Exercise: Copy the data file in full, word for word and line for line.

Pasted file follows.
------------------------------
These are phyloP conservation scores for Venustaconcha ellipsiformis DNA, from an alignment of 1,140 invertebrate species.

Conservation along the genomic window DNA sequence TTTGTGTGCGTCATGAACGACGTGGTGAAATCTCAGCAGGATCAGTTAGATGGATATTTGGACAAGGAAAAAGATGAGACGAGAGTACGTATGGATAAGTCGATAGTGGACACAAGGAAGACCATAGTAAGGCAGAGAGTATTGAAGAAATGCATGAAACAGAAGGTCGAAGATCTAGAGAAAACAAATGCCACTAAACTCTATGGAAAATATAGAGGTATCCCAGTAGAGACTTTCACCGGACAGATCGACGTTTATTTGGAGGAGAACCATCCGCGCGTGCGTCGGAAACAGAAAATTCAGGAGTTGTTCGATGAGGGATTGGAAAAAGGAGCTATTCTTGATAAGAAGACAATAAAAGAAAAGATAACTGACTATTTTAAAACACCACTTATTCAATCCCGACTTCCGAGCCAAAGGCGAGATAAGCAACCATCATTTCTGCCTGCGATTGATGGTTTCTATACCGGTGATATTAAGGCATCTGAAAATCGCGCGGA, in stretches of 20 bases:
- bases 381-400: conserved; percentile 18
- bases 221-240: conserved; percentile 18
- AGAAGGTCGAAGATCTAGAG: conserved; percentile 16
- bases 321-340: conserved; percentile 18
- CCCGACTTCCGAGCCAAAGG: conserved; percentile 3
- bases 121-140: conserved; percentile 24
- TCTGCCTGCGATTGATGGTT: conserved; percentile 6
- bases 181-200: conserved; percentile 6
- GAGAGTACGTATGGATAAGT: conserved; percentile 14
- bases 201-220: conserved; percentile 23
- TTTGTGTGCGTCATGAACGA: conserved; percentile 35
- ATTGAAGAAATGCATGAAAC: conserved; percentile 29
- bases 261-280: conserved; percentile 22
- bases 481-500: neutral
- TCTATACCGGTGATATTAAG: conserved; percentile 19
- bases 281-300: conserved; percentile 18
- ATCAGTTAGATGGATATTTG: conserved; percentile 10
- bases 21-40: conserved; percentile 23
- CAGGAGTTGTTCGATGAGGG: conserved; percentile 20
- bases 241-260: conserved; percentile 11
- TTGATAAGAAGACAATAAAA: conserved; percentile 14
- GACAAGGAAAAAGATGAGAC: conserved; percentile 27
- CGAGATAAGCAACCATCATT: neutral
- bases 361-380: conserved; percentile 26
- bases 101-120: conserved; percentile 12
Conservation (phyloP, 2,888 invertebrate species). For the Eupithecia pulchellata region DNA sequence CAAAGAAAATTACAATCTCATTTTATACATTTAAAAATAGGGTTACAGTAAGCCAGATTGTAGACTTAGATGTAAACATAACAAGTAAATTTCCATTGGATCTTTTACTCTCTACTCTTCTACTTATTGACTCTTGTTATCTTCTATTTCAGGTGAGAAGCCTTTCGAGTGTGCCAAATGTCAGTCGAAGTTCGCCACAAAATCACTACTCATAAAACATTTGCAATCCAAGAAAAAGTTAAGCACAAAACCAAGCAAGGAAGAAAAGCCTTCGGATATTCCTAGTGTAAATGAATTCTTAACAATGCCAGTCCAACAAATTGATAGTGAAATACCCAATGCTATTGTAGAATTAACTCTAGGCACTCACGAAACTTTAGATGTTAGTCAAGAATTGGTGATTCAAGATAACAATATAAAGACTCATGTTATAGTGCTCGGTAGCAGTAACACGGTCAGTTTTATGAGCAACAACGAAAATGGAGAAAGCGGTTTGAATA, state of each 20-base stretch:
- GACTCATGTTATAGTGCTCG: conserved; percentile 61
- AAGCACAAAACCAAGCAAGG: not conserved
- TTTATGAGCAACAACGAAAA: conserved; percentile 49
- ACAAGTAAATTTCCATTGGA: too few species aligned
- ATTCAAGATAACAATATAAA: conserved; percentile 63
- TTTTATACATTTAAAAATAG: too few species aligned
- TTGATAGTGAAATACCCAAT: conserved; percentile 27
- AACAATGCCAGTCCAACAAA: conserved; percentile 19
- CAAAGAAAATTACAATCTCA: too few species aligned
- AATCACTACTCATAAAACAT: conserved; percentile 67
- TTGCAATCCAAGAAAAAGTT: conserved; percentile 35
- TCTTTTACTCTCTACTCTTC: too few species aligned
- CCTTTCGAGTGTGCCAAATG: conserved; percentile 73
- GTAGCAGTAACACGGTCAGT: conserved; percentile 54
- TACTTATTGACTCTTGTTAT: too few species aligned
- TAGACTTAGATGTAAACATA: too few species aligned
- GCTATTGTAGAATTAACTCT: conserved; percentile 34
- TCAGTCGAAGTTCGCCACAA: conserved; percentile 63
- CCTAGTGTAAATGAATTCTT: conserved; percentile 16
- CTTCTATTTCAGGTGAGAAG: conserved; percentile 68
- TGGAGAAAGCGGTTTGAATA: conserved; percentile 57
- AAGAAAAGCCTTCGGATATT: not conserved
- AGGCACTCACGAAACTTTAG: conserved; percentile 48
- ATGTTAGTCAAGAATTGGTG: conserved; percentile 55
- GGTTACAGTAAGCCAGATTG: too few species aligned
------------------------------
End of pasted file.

These are phyloP conservation scores for Venustaconcha ellipsiformis DNA, from an alignment of 1,140 invertebrate species.

Conservation along the genomic window DNA sequence TTTGTGTGCGTCATGAACGACGTGGTGAAATCTCAGCAGGATCAGTTAGATGGATATTTGGACAAGGAAAAAGATGAGACGAGAGTACGTATGGATAAGTCGATAGTGGACACAAGGAAGACCATAGTAAGGCAGAGAGTATTGAAGAAATGCATGAAACAGAAGGTCGAAGATCTAGAGAAAACAAATGCCACTAAACTCTATGGAAAATATAGAGGTATCCCAGTAGAGACTTTCACCGGACAGATCGACGTTTATTTGGAGGAGAACCATCCGCGCGTGCGTCGGAAACAGAAAATTCAGGAGTTGTTCGATGAGGGATTGGAAAAAGGAGCTATTCTTGATAAGAAGACAATAAAAGAAAAGATAACTGACTATTTTAAAACACCACTTATTCAATCCCGACTTCCGAGCCAAAGGCGAGATAAGCAACCATCATTTCTGCCTGCGATTGATGGTTTCTATACCGGTGATATTAAGGCATCTGAAAATCGCGCGGA, in stretches of 20 bases:
- bases 381-400: conserved; percentile 18
- bases 221-240: conserved; percentile 18
- AGAAGGTCGAAGATCTAGAG: conserved; percentile 16
- bases 321-340: conserved; percentile 18
- CCCGACTTCCGAGCCAAAGG: conserved; percentile 3
- bases 121-140: conserved; percentile 24
- TCTGCCTGCGATTGATGGTT: conserved; percentile 6
- bases 181-200: conserved; percentile 6
- GAGAGTACGTATGGATAAGT: conserved; percentile 14
- bases 201-220: conserved; percentile 23
- TTTGTGTGCGTCATGAACGA: conserved; percentile 35
- ATTGAAGAAATGCATGAAAC: conserved; percentile 29
- bases 261-280: conserved; percentile 22
- bases 481-500: neutral
- TCTATACCGGTGATATTAAG: conserved; percentile 19
- bases 281-300: conserved; percentile 18
- ATCAGTTAGATGGATATTTG: conserved; percentile 10
- bases 21-40: conserved; percentile 23
- CAGGAGTTGTTCGATGAGGG: conserved; percentile 20
- bases 241-260: conserved; percentile 11
- TTGATAAGAAGACAATAAAA: conserved; percentile 14
- GACAAGGAAAAAGATGAGAC: conserved; percentile 27
- CGAGATAAGCAACCATCATT: neutral
- bases 361-380: conserved; percentile 26
- bases 101-120: conserved; percentile 12
Conservation (phyloP, 2,888 invertebrate species). For the Eupithecia pulchellata region DNA sequence CAAAGAAAATTACAATCTCATTTTATACATTTAAAAATAGGGTTACAGTAAGCCAGATTGTAGACTTAGATGTAAACATAACAAGTAAATTTCCATTGGATCTTTTACTCTCTACTCTTCTACTTATTGACTCTTGTTATCTTCTATTTCAGGTGAGAAGCCTTTCGAGTGTGCCAAATGTCAGTCGAAGTTCGCCACAAAATCACTACTCATAAAACATTTGCAATCCAAGAAAAAGTTAAGCACAAAACCAAGCAAGGAAGAAAAGCCTTCGGATATTCCTAGTGTAAATGAATTCTTAACAATGCCAGTCCAACAAATTGATAGTGAAATACCCAATGCTATTGTAGAATTAACTCTAGGCACTCACGAAACTTTAGATGTTAGTCAAGAATTGGTGATTCAAGATAACAATATAAAGACTCATGTTATAGTGCTCGGTAGCAGTAACACGGTCAGTTTTATGAGCAACAACGAAAATGGAGAAAGCGGTTTGAATA, state of each 20-base stretch:
- GACTCATGTTATAGTGCTCG: conserved; percentile 61
- AAGCACAAAACCAAGCAAGG: not conserved
- TTTATGAGCAACAACGAAAA: conserved; percentile 49
- ACAAGTAAATTTCCATTGGA: too few species aligned
- ATTCAAGATAACAATATAAA: conserved; percentile 63
- TTTTATACATTTAAAAATAG: too few species aligned
- TTGATAGTGAAATACCCAAT: conserved; percentile 27
- AACAATGCCAGTCCAACAAA: conserved; percentile 19
- CAAAGAAAATTACAATCTCA: too few species aligned
- AATCACTACTCATAAAACAT: conserved; percentile 67
- TTGCAATCCAAGAAAAAGTT: conserved; percentile 35
- TCTTTTACTCTCTACTCTTC: too few species aligned
- CCTTTCGAGTGTGCCAAATG: conserved; percentile 73
- GTAGCAGTAACACGGTCAGT: conserved; percentile 54
- TACTTATTGACTCTTGTTAT: too few species aligned
- TAGACTTAGATGTAAACATA: too few species aligned
- GCTATTGTAGAATTAACTCT: conserved; percentile 34
- TCAGTCGAAGTTCGCCACAA: conserved; percentile 63
- CCTAGTGTAAATGAATTCTT: conserved; percentile 16
- CTTCTATTTCAGGTGAGAAG: conserved; percentile 68
- TGGAGAAAGCGGTTTGAATA: conserved; percentile 57
- AAGAAAAGCCTTCGGATATT: not conserved
- AGGCACTCACGAAACTTTAG: conserved; percentile 48
- ATGTTAGTCAAGAATTGGTG: conserved; percentile 55
- GGTTACAGTAAGCCAGATTG: too few species aligned